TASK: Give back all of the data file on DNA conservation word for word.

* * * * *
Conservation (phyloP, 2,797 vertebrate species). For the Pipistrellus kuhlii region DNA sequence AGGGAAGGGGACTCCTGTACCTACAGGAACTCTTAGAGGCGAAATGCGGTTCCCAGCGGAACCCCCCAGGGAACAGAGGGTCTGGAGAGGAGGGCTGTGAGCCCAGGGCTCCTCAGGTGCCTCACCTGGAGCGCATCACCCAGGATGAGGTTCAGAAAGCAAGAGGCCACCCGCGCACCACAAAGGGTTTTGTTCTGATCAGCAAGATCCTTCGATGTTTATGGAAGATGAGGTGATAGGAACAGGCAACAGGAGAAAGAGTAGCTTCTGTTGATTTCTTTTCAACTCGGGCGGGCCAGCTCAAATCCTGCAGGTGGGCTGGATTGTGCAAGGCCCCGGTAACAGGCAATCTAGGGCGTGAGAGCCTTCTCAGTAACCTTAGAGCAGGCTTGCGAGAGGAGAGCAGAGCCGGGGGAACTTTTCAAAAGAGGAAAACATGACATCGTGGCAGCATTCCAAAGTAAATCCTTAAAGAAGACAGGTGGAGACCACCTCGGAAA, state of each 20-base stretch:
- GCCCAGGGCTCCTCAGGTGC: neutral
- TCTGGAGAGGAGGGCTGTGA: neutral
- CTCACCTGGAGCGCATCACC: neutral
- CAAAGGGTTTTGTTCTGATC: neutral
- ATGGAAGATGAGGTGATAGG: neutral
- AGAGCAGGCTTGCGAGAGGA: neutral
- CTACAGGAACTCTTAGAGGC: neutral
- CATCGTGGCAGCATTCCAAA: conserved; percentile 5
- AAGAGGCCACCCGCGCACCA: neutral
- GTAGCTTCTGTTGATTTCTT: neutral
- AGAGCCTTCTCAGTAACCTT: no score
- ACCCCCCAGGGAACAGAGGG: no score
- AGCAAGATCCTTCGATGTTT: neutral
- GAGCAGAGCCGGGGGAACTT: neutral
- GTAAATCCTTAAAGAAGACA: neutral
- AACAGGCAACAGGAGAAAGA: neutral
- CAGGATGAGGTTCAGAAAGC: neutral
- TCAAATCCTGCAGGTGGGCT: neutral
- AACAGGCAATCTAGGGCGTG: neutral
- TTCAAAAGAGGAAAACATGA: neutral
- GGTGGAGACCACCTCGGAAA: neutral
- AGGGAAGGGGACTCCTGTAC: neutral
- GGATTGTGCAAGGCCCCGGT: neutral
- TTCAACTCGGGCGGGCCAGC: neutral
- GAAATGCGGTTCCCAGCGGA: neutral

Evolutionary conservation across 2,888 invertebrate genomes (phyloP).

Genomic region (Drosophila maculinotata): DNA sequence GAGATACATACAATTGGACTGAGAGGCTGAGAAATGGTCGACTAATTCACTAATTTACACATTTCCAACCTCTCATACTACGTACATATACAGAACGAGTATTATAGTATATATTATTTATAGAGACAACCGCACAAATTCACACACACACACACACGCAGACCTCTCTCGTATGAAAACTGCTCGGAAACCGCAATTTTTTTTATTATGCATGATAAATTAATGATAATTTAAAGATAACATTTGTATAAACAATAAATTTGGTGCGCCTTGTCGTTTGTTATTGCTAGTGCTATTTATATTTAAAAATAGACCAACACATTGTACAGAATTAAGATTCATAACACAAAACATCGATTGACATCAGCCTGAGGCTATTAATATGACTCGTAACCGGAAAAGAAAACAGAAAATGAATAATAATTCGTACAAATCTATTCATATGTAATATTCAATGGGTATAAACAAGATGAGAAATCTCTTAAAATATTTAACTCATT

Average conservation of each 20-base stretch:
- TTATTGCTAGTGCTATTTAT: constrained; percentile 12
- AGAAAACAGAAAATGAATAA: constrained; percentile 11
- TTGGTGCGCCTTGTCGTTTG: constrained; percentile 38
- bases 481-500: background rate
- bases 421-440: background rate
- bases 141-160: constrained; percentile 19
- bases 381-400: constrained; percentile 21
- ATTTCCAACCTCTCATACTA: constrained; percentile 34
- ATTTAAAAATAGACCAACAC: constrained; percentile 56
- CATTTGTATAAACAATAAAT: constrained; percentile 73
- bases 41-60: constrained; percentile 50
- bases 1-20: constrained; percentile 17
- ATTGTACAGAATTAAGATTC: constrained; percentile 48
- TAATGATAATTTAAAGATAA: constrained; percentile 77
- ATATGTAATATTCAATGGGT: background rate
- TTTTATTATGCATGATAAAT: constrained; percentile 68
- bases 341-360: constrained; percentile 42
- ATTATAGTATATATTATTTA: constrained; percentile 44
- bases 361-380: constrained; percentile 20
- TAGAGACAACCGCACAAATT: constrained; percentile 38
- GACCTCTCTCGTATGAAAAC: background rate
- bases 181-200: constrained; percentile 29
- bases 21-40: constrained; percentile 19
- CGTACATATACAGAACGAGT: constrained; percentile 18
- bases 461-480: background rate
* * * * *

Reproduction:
Conservation (phyloP, 2,797 vertebrate species). For the Pipistrellus kuhlii region DNA sequence AGGGAAGGGGACTCCTGTACCTACAGGAACTCTTAGAGGCGAAATGCGGTTCCCAGCGGAACCCCCCAGGGAACAGAGGGTCTGGAGAGGAGGGCTGTGAGCCCAGGGCTCCTCAGGTGCCTCACCTGGAGCGCATCACCCAGGATGAGGTTCAGAAAGCAAGAGGCCACCCGCGCACCACAAAGGGTTTTGTTCTGATCAGCAAGATCCTTCGATGTTTATGGAAGATGAGGTGATAGGAACAGGCAACAGGAGAAAGAGTAGCTTCTGTTGATTTCTTTTCAACTCGGGCGGGCCAGCTCAAATCCTGCAGGTGGGCTGGATTGTGCAAGGCCCCGGTAACAGGCAATCTAGGGCGTGAGAGCCTTCTCAGTAACCTTAGAGCAGGCTTGCGAGAGGAGAGCAGAGCCGGGGGAACTTTTCAAAAGAGGAAAACATGACATCGTGGCAGCATTCCAAAGTAAATCCTTAAAGAAGACAGGTGGAGACCACCTCGGAAA, state of each 20-base stretch:
- GCCCAGGGCTCCTCAGGTGC: neutral
- TCTGGAGAGGAGGGCTGTGA: neutral
- CTCACCTGGAGCGCATCACC: neutral
- CAAAGGGTTTTGTTCTGATC: neutral
- ATGGAAGATGAGGTGATAGG: neutral
- AGAGCAGGCTTGCGAGAGGA: neutral
- CTACAGGAACTCTTAGAGGC: neutral
- CATCGTGGCAGCATTCCAAA: conserved; percentile 5
- AAGAGGCCACCCGCGCACCA: neutral
- GTAGCTTCTGTTGATTTCTT: neutral
- AGAGCCTTCTCAGTAACCTT: no score
- ACCCCCCAGGGAACAGAGGG: no score
- AGCAAGATCCTTCGATGTTT: neutral
- GAGCAGAGCCGGGGGAACTT: neutral
- GTAAATCCTTAAAGAAGACA: neutral
- AACAGGCAACAGGAGAAAGA: neutral
- CAGGATGAGGTTCAGAAAGC: neutral
- TCAAATCCTGCAGGTGGGCT: neutral
- AACAGGCAATCTAGGGCGTG: neutral
- TTCAAAAGAGGAAAACATGA: neutral
- GGTGGAGACCACCTCGGAAA: neutral
- AGGGAAGGGGACTCCTGTAC: neutral
- GGATTGTGCAAGGCCCCGGT: neutral
- TTCAACTCGGGCGGGCCAGC: neutral
- GAAATGCGGTTCCCAGCGGA: neutral

Evolutionary conservation across 2,888 invertebrate genomes (phyloP).

Genomic region (Drosophila maculinotata): DNA sequence GAGATACATACAATTGGACTGAGAGGCTGAGAAATGGTCGACTAATTCACTAATTTACACATTTCCAACCTCTCATACTACGTACATATACAGAACGAGTATTATAGTATATATTATTTATAGAGACAACCGCACAAATTCACACACACACACACACGCAGACCTCTCTCGTATGAAAACTGCTCGGAAACCGCAATTTTTTTTATTATGCATGATAAATTAATGATAATTTAAAGATAACATTTGTATAAACAATAAATTTGGTGCGCCTTGTCGTTTGTTATTGCTAGTGCTATTTATATTTAAAAATAGACCAACACATTGTACAGAATTAAGATTCATAACACAAAACATCGATTGACATCAGCCTGAGGCTATTAATATGACTCGTAACCGGAAAAGAAAACAGAAAATGAATAATAATTCGTACAAATCTATTCATATGTAATATTCAATGGGTATAAACAAGATGAGAAATCTCTTAAAATATTTAACTCATT

Average conservation of each 20-base stretch:
- TTATTGCTAGTGCTATTTAT: constrained; percentile 12
- AGAAAACAGAAAATGAATAA: constrained; percentile 11
- TTGGTGCGCCTTGTCGTTTG: constrained; percentile 38
- bases 481-500: background rate
- bases 421-440: background rate
- bases 141-160: constrained; percentile 19
- bases 381-400: constrained; percentile 21
- ATTTCCAACCTCTCATACTA: constrained; percentile 34
- ATTTAAAAATAGACCAACAC: constrained; percentile 56
- CATTTGTATAAACAATAAAT: constrained; percentile 73
- bases 41-60: constrained; percentile 50
- bases 1-20: constrained; percentile 17
- ATTGTACAGAATTAAGATTC: constrained; percentile 48
- TAATGATAATTTAAAGATAA: constrained; percentile 77
- ATATGTAATATTCAATGGGT: background rate
- TTTTATTATGCATGATAAAT: constrained; percentile 68
- bases 341-360: constrained; percentile 42
- ATTATAGTATATATTATTTA: constrained; percentile 44
- bases 361-380: constrained; percentile 20
- TAGAGACAACCGCACAAATT: constrained; percentile 38
- GACCTCTCTCGTATGAAAAC: background rate
- bases 181-200: constrained; percentile 29
- bases 21-40: constrained; percentile 19
- CGTACATATACAGAACGAGT: constrained; percentile 18
- bases 461-480: background rate